Scent of Time - Form of Scent

Author: Hiroshi Koyama

Image 1  The Form of Scent  exhibited at Shoyeido Gallery, Kyoto (2019) - Swedish black granite, incense, video

Image 1 The Form of Scent exhibited at Shoyeido Gallery, Kyoto (2019) - Swedish black granite, incense, video

For the exhibition in Kyoto I approached the theme of nostalgia by using two types of material, one with smell (incense) and the other without (salt).

In terms of creating a comfortable space for the elderly I sought to attain this by experimenting with the gallery space as an imaginary living space that included art works they could encounter and respond to.

Image 2  The Scent of Time  exhibited at Shoyeido Gallery, Kyoto (2019) Swedish black granite, rock salt

Image 2 The Scent of Time exhibited at Shoyeido Gallery, Kyoto (2019) Swedish black granite, rock salt

In the artwork The Scent of Time ancient rock salt from the Himalaya mountains is ground by a stone mill, 'releasing' an imaginary smell that might flow as a result of this process. The resulting finely ground salt is gathered by hand and formed into small mountain like piles.

Image 3  The Scent of Time  (detail)

Image 3 The Scent of Time (detail)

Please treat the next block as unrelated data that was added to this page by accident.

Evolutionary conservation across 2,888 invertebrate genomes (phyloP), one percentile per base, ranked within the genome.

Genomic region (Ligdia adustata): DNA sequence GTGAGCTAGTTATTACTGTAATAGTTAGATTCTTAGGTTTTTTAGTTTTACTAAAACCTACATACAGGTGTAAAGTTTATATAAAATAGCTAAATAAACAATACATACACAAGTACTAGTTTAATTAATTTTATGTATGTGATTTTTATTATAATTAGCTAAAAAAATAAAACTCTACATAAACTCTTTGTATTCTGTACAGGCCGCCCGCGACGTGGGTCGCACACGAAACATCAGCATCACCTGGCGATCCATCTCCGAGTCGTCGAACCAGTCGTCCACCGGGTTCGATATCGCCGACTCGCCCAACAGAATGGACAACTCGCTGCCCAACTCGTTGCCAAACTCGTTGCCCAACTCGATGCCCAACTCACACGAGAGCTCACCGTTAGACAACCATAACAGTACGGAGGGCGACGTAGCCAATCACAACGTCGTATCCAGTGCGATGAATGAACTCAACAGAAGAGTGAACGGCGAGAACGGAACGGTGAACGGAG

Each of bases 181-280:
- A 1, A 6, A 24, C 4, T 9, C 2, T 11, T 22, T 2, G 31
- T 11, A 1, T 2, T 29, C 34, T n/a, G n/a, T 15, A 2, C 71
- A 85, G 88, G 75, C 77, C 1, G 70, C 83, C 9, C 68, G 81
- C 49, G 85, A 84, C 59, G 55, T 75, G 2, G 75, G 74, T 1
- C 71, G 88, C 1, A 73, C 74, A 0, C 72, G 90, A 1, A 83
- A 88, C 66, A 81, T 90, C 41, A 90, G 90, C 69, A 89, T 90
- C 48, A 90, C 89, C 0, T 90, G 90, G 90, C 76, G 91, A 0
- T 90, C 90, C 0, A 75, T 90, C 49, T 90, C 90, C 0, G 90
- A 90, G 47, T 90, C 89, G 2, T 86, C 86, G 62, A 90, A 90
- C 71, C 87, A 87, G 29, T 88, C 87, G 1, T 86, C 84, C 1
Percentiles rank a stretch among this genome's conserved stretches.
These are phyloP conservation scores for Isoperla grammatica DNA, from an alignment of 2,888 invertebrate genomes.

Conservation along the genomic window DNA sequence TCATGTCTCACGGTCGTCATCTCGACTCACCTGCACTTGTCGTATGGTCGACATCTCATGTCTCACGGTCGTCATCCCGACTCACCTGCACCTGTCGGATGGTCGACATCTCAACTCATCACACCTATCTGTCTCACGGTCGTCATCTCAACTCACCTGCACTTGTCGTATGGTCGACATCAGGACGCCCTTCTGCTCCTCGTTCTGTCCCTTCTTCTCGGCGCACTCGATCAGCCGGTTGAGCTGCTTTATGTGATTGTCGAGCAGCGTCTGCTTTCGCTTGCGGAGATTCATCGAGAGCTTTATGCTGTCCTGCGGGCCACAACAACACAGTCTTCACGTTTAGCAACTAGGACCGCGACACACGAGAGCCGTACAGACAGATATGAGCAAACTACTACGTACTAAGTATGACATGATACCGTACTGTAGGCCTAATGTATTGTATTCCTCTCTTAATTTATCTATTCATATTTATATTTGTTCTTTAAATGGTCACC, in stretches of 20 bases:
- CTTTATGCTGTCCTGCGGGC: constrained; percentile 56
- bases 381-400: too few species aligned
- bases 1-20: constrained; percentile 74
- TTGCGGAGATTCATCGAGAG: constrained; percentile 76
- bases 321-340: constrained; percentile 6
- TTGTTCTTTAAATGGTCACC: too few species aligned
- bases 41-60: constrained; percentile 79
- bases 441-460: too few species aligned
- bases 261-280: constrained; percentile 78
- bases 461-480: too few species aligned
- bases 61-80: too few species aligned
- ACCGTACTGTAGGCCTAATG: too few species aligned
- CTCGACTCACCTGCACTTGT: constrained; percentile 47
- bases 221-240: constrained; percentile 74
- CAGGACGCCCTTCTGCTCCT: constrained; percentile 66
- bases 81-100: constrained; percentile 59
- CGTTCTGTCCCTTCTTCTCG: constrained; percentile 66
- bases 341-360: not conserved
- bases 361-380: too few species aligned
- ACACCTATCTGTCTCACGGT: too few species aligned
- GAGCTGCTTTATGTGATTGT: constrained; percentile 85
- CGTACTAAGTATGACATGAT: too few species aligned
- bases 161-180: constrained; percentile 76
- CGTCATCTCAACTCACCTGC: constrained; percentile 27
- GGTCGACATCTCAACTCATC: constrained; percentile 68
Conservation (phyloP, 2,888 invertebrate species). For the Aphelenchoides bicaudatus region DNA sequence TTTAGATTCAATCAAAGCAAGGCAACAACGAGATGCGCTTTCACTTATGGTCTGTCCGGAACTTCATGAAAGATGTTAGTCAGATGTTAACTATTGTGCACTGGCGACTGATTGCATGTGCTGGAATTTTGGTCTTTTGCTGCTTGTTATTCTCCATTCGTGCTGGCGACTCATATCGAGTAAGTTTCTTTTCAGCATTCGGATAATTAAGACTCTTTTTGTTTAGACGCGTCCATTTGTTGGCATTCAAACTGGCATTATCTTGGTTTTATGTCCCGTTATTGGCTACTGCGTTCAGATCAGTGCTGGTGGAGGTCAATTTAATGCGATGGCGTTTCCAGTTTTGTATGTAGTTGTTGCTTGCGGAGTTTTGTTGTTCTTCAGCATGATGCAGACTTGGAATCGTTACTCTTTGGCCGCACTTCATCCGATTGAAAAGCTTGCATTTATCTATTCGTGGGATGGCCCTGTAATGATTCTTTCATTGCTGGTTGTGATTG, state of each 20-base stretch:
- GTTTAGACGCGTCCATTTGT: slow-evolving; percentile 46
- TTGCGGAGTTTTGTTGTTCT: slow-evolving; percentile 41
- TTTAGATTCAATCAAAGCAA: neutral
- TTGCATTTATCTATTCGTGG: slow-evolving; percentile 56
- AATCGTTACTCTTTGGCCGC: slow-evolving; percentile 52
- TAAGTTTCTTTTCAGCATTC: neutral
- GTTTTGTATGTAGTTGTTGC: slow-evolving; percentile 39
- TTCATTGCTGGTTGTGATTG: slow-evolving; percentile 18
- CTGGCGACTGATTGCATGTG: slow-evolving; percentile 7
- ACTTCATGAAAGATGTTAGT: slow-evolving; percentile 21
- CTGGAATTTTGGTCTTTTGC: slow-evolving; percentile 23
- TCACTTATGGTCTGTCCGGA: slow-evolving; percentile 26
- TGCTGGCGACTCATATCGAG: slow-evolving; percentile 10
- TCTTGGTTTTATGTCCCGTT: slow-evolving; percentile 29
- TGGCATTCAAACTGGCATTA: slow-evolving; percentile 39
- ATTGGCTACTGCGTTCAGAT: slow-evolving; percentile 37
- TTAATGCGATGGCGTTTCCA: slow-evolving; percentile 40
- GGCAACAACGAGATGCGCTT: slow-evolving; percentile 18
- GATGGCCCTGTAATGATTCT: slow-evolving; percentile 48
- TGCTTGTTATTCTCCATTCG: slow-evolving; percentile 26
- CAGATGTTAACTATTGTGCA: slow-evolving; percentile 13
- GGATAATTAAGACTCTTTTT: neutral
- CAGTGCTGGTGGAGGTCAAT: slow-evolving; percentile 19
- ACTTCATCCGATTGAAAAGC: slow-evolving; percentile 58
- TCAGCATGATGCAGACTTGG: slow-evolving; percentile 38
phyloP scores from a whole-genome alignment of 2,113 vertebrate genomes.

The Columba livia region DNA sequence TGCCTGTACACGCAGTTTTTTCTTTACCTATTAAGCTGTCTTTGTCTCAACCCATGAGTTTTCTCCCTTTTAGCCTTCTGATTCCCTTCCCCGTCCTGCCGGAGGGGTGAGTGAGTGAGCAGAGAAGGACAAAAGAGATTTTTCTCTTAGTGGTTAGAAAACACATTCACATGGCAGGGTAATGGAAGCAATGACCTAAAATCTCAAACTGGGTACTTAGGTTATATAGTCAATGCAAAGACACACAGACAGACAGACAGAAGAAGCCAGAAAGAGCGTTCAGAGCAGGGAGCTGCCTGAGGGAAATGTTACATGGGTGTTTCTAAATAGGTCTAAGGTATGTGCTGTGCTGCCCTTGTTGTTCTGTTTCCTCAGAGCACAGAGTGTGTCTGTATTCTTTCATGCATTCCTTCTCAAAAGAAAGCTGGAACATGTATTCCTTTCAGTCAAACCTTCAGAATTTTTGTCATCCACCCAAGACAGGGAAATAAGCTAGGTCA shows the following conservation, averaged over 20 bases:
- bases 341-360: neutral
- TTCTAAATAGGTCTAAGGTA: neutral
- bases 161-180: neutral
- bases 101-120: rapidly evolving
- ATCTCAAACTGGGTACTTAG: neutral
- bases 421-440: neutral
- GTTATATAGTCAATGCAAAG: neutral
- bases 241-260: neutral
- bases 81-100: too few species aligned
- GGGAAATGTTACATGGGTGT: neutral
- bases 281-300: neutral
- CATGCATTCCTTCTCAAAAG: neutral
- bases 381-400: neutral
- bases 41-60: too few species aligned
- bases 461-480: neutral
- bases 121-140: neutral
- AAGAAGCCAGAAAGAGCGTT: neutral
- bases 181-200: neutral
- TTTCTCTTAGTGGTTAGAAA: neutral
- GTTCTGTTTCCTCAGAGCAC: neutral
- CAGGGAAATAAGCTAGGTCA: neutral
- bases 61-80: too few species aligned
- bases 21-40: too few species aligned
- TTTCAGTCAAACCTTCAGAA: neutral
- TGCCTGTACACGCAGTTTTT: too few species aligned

In response to this installation some elderly people commented that they were intent on turning the stone mill and suddenly remembered that they had had a similar experience in their childhood.

The Form of Scent was an installation comprised of a projected video in a darkened room together with a permeating smell of incense. Those experiencing this commented that, as they sat in front of the video projection of the endlessly moving incense smoke, they lost track of time for a long while.

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Both of these works express the feeling that it is important in modern society to create a space where people can empty their minds. When encountering  a particular smell in such a space, this can evoke stronger memories from the past.  

If, through encountering art of this kind, those visiting the exhibition could be induced to recall past memories evoked more readily through smell and associated stimulation, it may be speculated that this will also be of relevance for the elderly and those with memory impairment who might otherwise struggle to recollect previously forgotten memories.